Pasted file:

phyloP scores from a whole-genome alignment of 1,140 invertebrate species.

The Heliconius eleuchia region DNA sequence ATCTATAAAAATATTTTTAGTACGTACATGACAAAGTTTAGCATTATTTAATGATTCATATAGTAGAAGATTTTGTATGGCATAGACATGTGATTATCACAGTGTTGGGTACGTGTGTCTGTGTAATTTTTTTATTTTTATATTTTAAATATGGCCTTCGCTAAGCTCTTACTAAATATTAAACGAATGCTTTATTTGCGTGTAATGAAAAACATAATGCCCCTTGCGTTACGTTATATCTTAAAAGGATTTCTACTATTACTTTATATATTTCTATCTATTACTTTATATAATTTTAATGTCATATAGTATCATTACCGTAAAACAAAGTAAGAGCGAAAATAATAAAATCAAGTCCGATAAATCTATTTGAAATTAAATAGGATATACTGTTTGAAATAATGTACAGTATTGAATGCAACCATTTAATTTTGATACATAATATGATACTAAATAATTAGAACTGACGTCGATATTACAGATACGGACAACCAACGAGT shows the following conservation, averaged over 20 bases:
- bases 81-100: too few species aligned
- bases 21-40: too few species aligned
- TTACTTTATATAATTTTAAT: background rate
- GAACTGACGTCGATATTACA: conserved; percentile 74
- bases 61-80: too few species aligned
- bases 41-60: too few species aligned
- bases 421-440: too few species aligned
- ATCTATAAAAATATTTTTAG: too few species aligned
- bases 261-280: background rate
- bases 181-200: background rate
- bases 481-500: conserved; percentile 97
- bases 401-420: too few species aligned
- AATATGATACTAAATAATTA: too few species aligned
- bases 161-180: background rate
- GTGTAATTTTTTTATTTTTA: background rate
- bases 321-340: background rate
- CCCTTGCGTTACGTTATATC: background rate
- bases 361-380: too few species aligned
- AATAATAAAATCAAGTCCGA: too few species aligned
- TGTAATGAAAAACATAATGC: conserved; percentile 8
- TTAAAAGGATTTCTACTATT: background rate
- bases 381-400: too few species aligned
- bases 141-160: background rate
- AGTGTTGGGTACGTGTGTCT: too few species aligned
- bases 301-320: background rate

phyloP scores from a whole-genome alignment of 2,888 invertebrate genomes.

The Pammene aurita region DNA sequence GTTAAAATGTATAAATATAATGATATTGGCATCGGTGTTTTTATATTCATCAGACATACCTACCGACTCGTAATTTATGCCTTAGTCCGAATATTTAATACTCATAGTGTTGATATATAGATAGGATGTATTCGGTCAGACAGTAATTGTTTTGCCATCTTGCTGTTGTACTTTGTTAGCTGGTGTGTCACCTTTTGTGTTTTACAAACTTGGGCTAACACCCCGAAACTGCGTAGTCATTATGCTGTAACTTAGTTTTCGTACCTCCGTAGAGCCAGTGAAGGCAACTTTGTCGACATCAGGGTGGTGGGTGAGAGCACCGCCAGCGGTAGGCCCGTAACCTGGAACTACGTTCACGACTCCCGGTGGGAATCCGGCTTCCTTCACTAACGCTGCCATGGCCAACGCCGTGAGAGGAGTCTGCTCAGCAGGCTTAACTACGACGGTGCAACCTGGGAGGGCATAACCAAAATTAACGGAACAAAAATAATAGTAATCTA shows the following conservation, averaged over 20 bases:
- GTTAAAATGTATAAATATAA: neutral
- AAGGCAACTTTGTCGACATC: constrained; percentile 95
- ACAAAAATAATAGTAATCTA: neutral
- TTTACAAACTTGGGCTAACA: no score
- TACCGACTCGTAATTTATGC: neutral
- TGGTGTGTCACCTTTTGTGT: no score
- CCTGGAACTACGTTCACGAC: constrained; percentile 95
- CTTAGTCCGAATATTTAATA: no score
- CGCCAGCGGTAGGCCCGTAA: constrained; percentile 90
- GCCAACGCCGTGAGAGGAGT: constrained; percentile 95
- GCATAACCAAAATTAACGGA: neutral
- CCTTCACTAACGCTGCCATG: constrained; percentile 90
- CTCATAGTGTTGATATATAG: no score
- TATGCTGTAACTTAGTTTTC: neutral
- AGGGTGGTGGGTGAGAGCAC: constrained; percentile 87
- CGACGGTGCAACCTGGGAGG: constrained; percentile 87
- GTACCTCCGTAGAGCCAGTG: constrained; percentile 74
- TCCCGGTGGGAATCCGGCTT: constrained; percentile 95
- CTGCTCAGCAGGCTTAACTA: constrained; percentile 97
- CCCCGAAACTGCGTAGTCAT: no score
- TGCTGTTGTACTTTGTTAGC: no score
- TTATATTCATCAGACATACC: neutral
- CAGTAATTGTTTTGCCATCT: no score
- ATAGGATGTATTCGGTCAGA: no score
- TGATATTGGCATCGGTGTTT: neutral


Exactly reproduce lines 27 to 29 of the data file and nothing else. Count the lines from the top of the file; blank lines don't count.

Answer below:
- bases 301-320: background rate

phyloP scores from a whole-genome alignment of 2,888 invertebrate genomes.

The Pammene aurita region DNA sequence GTTAAAATGTATAAATATAATGATATTGGCATCGGTGTTTTTATATTCATCAGACATACCTACCGACTCGTAATTTATGCCTTAGTCCGAATATTTAATACTCATAGTGTTGATATATAGATAGGATGTATTCGGTCAGACAGTAATTGTTTTGCCATCTTGCTGTTGTACTTTGTTAGCTGGTGTGTCACCTTTTGTGTTTTACAAACTTGGGCTAACACCCCGAAACTGCGTAGTCATTATGCTGTAACTTAGTTTTCGTACCTCCGTAGAGCCAGTGAAGGCAACTTTGTCGACATCAGGGTGGTGGGTGAGAGCACCGCCAGCGGTAGGCCCGTAACCTGGAACTACGTTCACGACTCCCGGTGGGAATCCGGCTTCCTTCACTAACGCTGCCATGGCCAACGCCGTGAGAGGAGTCTGCTCAGCAGGCTTAACTACGACGGTGCAACCTGGGAGGGCATAACCAAAATTAACGGAACAAAAATAATAGTAATCTA shows the following conservation, averaged over 20 bases: